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How We Price Our Work — A Guide on How We Determine Prices for Our Custom Commissions

How We Price Our Work — A Guide on How We Determine Prices for Our Custom Commissions

As a plush artist, and artist in general, I often get asked how I determine prices for my work; more specifically custom plush commissions. I’ve put together a handy little breakdown covering all the things I take into consideration when pricing my plush work. This guide focuses on my custom plush pricing but also applies to our other custom work, including statues and art commissions, as well as various other art forms. Whether you are curious about how and why I charge what I do for my custom work, or you are just starting out in your own craft business and need pointers, I hope this article will help!

Note: Here I will highlight what I’ve learned about pricing throughout the past few years of owning my craft business. I won’t touch on the subject of beginner pricing, as that’s an entirely different beast and there is really no set guideline. Beginner pricing also tends to be very subjective. This article is simply meant to offer some pointers to artisans who are needing advice on how to price their work, but mainly to answer the never-ending question of “Why is your work so expensive?”.


Why is Your Work So Expensive?

It's a sad fact that most people who aren't part of the plush-making community severely underestimate the cost and time that goes into crafting unique handmade plushies. If you're a plush artisan I'm sure you've received your fair share of comments like these:

"Well, I can buy a Pokemon plush at Wal-Mart for $15, but you want $200 for the same thing? That's ridiculous!!"

"$200 for a stuffed doll?? That's crazy, no way!" 

or (my personal favorite to date) "$40 is a lot of money for a 3-foot tall plushie".....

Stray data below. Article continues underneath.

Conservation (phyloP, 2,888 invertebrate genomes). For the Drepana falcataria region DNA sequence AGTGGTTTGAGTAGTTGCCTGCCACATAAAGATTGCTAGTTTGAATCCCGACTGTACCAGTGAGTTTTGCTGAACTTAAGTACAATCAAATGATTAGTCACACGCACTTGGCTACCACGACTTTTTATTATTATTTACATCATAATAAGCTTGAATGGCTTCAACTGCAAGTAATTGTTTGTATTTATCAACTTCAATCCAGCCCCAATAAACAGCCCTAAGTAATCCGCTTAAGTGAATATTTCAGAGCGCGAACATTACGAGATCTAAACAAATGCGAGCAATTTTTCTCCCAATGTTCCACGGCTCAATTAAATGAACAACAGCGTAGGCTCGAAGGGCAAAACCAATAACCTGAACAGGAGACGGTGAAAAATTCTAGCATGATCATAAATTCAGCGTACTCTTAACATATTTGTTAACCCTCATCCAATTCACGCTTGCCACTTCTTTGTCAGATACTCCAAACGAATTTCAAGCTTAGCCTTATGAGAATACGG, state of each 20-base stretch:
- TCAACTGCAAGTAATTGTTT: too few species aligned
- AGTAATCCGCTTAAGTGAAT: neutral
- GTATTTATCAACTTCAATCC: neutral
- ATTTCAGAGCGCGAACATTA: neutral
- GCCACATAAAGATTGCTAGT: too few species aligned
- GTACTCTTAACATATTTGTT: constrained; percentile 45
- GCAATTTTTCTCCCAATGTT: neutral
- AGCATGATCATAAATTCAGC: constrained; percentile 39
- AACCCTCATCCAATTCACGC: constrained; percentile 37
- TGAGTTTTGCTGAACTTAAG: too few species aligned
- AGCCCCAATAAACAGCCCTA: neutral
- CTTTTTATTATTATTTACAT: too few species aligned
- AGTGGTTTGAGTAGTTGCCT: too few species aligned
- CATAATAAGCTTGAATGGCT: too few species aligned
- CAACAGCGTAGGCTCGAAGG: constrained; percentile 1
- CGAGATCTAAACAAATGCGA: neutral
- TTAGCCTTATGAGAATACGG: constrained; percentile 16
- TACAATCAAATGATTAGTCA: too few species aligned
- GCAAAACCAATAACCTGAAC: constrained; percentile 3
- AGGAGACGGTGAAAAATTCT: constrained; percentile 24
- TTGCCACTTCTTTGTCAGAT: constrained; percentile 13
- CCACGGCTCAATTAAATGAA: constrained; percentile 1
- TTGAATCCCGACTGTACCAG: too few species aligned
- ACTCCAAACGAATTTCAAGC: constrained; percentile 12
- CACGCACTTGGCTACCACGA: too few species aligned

What many people don't realize is when you buy art from a small business, you aren’t just paying for the product. You’re paying for the shipping supplies, upkeep of machines and their maintenance, social media time and work done behind the scenes (like interacting daily with customers, keeping the shop up to date and maintaining this website, etc.), all the time spent patterning and testing prototypes, and much much more. Not all profit goes into our pockets. In fact, I’d say about 95% of it goes back into our business, and if we clear anything after all that (including taxes) which is rare, the tiny bit left goes into our bills. The remainder of the “profit” we make from our shop maybe covers about $60 toward one monthly utility bill. Remember, artists need to make a living too, and just because plushies are often considered "toys", doesn't make the artist's skill any less valuable. Chain retail stores like Wal-Mart receive their plush stock from large manufacturing plants that pump out mass-produced plushies like bunnies doing their "spring-thing". Plush like these are stuffed and sardined into boxes with little care and attention to detail. A custom plush artist is a craft artisan, highly skilled in their trade and dedicates a ton of time and attention to detail into their work. And when you order a custom plush, you are getting a unique, handmade, one-of-a-kind piece of art in plush form, made by the artist of your choosing. This is why you'll pay $15 for a Wal-Mart bought Pikachu plush but $200 for a custom-made one from a small plush shop.

Here are some of the things I factor in when determining prices for my work, especially custom plush commissions. These are just my variables, and may or may not be the same as other plush artists.


Material Costs

Oftentimes people don’t realize how many materials go into making our work (especially our custom plushies). Many non-artists have this unrealistic idea of how much art should cost, as well as the materials that go into making said art. Many of us artists would LOVE for art supplies and materials to be less expensive, however, this just isn’t the case. Materials and art supplies, especially good quality ones, aren’t cheap, and this is reflected in the work we produce.

I break down material costs into three categories: recurring expenses, per-project materials, and one-time purchases.